In the Hall of the Octopus 2

In the Hall of the Octopus: 123456789

A longhouse all on its own, not part of a village, situated on a cliff high above the shore? With only one old man inside? Strange things indeed.

I don’t expect anyone to know this, and it’s not really that important to the story, but chikamin is iron or metal. In this case, I assume, raw, unsmelted iron, possibly meteoric. A rare substance on the Northwest Coast, but not unknown.

And yeah he’s not actually that guy’s grandfather.


Discussion (4)¬

  1. CasualNotice says:

    Ooh, ooh! We’ve had this discussion before…There are almost no iron artifacts from pre-Columbian America. Copper and tin were in fine supply and they have a lower melting point than iron, so bronze (which is harder than iron) was the tool metal of choice. The quality of large bone (from whaling and bears) and stone (from obsidian and Arkansas chert) tools and points also made the working of metals unnecessary in many areas.

    Such intricately carved totems of iron would be insanely difficult for any American culture to carve (without a coal- or charcoal-fired blast furnace, which didn’t reach the America’s from either side until the 16th cnetury, iron had to be cold-worked), and would mark an incredibly advanced tribe (nation) that had unheard-of amounts of free time to make and remake the carving tools necessary (and do the carving).

    • Jonathon says:

      Good summary.

      People on the Northwest Coast didn’t have bronze before Europeans (or at least their trade routes) arrived. The trick to smelting bronze never made it farther north than Mexico. They did have plenty of copper, but didn’t use it much for weaponry, although the longhouse on this page DOES have decorative copper shields up on the wall. Northwest Coast people also developed coal mining of a sort, funnily enough, but that’s another story.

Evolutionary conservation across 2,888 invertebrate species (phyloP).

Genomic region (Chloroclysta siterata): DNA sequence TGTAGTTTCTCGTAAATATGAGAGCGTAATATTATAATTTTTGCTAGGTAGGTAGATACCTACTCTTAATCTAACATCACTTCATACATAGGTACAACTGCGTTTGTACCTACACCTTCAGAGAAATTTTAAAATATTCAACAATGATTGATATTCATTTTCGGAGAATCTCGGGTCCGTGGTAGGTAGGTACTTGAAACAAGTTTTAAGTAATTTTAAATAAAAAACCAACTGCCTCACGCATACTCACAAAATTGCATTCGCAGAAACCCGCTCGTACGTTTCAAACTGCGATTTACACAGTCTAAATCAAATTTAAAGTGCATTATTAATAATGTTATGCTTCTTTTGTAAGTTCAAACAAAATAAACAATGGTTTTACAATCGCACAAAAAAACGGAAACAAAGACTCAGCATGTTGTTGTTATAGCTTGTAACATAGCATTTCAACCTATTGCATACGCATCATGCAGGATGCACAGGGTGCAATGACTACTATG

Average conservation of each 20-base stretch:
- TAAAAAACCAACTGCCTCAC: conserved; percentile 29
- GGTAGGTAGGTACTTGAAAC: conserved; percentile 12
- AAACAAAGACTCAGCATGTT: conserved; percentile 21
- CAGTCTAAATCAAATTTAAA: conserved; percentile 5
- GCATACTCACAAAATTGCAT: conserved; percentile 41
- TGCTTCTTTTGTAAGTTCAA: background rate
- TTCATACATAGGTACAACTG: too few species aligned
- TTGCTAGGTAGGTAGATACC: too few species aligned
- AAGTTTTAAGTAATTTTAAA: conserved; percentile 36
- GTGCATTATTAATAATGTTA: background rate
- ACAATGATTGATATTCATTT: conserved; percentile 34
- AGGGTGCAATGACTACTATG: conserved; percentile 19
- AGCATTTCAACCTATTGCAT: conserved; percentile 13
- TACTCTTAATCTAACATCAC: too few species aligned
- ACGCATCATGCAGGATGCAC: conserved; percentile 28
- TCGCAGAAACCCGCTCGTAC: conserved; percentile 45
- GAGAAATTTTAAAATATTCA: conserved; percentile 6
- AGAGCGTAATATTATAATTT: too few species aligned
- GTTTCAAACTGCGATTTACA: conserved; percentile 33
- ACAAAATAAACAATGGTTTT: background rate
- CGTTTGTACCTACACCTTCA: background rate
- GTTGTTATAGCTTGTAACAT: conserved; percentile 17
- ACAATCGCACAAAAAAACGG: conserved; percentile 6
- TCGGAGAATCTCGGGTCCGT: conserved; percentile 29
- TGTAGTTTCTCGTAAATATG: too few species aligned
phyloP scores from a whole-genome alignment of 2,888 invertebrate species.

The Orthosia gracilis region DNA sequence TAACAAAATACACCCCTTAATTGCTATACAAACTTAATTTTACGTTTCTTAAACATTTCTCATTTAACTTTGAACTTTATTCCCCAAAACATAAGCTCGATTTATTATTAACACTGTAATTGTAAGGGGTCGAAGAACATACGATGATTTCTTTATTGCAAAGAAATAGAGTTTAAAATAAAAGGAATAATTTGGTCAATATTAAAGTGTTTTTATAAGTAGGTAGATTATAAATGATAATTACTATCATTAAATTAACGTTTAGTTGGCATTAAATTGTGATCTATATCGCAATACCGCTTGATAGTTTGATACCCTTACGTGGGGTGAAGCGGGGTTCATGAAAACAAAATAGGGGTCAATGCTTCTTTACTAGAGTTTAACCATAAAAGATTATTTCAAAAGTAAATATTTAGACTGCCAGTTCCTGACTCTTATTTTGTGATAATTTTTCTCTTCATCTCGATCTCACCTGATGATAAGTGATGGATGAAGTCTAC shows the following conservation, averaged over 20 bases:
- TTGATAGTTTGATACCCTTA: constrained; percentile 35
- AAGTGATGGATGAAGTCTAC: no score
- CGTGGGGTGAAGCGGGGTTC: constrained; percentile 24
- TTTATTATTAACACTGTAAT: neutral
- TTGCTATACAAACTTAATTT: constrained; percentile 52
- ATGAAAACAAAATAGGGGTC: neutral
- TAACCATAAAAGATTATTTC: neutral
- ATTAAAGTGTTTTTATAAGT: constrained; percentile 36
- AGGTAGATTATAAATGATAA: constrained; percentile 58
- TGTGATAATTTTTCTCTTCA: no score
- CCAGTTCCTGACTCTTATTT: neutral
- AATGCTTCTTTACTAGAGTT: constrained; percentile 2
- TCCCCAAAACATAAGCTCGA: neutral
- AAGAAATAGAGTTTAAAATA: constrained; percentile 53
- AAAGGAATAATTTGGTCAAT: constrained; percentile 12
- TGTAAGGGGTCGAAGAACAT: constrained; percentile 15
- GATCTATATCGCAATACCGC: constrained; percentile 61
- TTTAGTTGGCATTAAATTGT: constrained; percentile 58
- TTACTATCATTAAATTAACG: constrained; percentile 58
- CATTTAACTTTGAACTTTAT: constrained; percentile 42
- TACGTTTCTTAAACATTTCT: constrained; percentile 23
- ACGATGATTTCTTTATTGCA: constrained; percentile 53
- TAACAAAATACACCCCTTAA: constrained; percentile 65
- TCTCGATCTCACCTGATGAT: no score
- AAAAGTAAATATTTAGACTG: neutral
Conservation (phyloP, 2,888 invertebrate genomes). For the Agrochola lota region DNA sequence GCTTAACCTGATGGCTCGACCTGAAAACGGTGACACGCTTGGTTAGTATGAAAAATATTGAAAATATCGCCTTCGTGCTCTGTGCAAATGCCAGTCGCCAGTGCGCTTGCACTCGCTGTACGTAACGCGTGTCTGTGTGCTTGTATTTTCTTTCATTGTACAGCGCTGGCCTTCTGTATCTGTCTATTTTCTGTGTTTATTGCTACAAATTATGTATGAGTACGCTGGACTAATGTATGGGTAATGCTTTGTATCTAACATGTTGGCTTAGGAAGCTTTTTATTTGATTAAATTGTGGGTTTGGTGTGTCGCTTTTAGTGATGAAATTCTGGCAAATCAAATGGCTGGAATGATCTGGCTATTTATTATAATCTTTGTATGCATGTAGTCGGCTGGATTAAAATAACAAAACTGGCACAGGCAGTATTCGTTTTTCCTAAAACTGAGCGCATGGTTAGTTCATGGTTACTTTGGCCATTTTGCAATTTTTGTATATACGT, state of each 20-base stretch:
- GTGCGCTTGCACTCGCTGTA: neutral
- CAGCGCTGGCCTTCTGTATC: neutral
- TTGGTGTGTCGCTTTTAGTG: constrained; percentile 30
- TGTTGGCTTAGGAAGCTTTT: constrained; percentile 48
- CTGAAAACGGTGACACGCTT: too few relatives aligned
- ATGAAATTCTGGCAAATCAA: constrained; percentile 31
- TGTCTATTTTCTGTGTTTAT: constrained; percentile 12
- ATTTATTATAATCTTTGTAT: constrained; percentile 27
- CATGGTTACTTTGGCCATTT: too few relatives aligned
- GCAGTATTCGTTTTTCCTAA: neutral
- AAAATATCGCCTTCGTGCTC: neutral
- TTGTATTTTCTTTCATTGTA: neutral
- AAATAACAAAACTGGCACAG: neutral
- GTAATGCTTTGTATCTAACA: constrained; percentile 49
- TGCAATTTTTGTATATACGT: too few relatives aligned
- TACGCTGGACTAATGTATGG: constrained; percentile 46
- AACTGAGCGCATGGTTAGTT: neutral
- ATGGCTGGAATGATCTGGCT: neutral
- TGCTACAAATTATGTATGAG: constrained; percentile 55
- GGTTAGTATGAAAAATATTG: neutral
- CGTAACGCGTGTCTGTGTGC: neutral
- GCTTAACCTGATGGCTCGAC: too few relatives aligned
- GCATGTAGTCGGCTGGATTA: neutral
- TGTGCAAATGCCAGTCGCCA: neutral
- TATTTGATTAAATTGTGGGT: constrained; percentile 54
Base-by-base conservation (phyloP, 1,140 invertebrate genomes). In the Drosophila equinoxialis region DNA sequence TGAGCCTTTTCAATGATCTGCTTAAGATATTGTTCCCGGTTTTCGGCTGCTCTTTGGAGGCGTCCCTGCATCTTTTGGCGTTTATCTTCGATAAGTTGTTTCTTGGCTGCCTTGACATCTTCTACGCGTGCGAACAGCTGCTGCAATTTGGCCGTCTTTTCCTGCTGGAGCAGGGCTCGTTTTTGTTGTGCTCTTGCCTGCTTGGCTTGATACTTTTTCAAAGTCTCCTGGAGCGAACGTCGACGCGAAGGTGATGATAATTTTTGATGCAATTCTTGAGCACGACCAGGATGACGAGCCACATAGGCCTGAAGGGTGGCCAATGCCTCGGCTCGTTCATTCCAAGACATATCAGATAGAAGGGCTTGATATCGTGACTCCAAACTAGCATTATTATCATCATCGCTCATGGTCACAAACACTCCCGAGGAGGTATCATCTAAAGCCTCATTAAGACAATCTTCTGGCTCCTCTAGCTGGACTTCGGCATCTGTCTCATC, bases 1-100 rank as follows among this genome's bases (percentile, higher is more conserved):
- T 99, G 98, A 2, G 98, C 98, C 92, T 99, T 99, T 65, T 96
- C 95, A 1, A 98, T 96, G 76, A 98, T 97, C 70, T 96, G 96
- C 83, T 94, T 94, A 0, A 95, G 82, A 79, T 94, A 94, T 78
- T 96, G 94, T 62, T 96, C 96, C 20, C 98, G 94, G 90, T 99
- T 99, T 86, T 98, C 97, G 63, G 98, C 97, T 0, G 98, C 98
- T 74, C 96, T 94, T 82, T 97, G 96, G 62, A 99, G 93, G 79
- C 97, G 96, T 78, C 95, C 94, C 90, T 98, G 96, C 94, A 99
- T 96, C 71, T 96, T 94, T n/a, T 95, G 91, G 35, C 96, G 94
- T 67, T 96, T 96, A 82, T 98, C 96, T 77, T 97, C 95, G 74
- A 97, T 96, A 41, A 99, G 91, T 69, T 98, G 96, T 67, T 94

The Inuit were actually the North Americans most likely to use iron. Iron meteors are easier (i.e. possible) to spot on the tundra, and can be cold-worked into tools. Any iron the Northwest Coast people had most likely came to them via trade routes from the North, and yes, the idea that anyone would have enough of the stuff or enough time and patience to fashion it into a room full of statues is pretty outlandish.

  2. Fiona Z. says:

    Ah, this is the sort of social awkwardness that can only end well for all concerned. 😀

    I’m just sort of all-over delighted at the subtle tentacle shapes in ‘grandfathers’ hair, as well as in the hem of his robe… and wall carvings… and…

    This is neat, and I’m looking forward to seeing where it will go.

Reply to Jonathon¬